Academic journal article Ethnic Studies Review

Alien Bodies: Representations of Modernity, 'Race', and Nation in Early Modern Dance

Academic journal article Ethnic Studies Review

Alien Bodies: Representations of Modernity, 'Race', and Nation in Early Modern Dance

Article excerpt

Ramsay Burt. (London and New York: Routledge, 1998). 222 pp., $22.99 paper.

In Alien Bodies, Burt uses interdisciplinary methods to consider the issues of modernity and modernism in relation to the work of several makers of early modern dance. In nine chapters, he carefully examines the social constructions of nation, race, class, and gender as they were inscribed upon the dancing body. The Atlantic is the space and the period between the two great wars the time of this book's focus.

Overall, Burt makes many cogent and important points, not the least of which are his reflections on the figure of Josephine Baker, his analysis of the mass dance movement in Leni Riefenstahl's film Olympia, and his chapter comparing the use or misuse of indigenous peoples'intellectual/religious material in specific works of Katherine Dunham, Mary Wigman, and Martha Graham. However, it is within these very pieces that he often makes statements which lessen the power of his argument.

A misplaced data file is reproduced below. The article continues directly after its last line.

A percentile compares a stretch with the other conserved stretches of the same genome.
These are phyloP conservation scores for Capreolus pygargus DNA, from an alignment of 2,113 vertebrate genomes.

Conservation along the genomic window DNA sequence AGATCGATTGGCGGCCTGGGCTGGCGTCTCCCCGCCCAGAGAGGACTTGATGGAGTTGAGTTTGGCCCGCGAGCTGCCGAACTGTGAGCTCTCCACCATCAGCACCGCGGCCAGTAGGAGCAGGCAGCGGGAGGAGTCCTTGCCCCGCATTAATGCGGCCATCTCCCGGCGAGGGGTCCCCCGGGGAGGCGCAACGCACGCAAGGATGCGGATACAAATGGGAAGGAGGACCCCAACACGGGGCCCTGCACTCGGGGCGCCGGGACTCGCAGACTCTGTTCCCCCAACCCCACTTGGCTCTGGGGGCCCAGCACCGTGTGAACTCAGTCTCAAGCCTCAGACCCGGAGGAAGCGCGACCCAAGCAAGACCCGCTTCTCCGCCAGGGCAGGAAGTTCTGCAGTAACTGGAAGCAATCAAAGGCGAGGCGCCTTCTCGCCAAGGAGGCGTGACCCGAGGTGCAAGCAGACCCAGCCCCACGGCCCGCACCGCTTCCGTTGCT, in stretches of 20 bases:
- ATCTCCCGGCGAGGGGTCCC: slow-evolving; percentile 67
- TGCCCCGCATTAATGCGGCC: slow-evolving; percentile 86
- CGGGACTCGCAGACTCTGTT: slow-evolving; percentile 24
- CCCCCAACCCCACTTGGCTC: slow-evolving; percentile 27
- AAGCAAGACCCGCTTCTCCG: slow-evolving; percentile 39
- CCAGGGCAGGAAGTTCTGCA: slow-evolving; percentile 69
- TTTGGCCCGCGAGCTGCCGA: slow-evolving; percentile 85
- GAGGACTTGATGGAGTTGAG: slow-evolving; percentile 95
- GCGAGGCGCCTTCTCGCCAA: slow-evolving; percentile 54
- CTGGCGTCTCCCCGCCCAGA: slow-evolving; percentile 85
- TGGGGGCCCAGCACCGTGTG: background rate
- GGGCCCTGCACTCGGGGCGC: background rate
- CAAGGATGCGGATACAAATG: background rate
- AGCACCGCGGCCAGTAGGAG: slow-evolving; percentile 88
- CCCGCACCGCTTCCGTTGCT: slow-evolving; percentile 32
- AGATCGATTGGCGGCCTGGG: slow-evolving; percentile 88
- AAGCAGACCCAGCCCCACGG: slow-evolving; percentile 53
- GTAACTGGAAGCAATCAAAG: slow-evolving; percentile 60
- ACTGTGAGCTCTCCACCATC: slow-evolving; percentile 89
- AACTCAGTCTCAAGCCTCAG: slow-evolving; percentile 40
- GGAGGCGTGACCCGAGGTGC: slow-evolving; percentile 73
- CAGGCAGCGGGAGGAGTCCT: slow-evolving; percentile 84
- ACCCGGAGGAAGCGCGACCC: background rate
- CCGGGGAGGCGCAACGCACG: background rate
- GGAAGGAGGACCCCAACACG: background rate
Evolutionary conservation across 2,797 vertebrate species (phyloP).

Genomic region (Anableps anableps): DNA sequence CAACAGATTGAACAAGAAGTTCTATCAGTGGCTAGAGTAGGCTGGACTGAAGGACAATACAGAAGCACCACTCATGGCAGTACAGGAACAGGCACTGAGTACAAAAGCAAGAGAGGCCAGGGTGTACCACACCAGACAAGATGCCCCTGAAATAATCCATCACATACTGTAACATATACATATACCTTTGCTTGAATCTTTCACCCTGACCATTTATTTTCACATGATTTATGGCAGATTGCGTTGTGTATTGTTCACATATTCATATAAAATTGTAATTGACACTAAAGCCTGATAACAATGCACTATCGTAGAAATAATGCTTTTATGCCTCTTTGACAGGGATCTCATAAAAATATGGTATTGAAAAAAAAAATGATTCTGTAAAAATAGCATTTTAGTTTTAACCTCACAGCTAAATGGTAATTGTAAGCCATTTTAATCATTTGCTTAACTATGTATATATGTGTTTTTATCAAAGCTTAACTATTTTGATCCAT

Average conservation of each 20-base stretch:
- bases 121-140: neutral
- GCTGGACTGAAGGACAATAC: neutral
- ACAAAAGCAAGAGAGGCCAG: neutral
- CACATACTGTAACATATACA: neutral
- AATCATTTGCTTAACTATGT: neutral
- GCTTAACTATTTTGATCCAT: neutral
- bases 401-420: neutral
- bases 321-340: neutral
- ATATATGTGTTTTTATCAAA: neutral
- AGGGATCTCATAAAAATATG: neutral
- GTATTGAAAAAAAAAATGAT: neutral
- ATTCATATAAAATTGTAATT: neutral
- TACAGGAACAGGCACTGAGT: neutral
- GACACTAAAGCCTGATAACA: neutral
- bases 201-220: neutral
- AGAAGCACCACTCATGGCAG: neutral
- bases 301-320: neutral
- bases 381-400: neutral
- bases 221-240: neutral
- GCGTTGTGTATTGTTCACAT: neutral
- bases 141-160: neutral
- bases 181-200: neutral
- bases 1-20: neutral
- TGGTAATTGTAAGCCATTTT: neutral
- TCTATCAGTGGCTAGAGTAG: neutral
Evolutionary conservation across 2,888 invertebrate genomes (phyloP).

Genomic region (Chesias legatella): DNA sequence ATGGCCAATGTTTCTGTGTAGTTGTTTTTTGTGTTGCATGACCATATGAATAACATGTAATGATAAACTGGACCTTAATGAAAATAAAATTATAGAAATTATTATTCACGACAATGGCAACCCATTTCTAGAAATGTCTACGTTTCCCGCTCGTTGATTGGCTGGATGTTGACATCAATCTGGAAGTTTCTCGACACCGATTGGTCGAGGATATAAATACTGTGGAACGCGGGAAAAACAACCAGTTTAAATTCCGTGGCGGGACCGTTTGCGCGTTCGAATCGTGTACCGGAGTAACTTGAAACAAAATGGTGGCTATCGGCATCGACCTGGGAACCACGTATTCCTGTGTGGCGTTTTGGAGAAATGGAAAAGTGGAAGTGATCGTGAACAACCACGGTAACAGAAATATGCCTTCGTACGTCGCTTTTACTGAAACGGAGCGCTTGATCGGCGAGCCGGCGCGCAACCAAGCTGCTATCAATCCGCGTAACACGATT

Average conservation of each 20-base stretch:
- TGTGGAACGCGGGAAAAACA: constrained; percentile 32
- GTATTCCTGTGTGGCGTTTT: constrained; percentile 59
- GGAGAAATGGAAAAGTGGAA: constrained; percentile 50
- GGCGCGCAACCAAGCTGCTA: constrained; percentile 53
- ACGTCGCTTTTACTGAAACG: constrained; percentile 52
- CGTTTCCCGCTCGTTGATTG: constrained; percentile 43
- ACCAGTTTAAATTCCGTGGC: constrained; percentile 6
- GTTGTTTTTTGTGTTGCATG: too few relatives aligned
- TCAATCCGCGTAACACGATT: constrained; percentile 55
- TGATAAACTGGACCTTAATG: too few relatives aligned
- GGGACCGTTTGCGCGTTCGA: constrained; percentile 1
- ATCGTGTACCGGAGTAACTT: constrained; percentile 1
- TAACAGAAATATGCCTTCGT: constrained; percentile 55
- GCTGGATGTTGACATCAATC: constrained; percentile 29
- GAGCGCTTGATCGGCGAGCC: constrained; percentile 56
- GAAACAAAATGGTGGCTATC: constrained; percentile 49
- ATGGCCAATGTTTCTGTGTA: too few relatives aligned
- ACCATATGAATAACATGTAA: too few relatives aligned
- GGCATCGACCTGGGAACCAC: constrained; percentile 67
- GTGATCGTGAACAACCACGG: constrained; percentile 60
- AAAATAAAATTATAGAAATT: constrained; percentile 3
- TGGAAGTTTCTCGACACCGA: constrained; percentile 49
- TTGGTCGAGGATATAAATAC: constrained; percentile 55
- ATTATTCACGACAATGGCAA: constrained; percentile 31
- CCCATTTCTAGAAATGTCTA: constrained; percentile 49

In Savage Dancer: Tout Paris Goes To See Josephine Baker, Burt's lucid comments on the problem of essentializing the black female body are very helpful. This chapter's power comes from the tension created through the author's juxtapositioning of the thinking of those who were contemporaneous, be they critics or producers, and Baker's own critical reflections on her star persona and her art. Burt cautions us against seeing Baker's art as genius, because it lifts her out and above the ranks of other black women and makes her a token white. …

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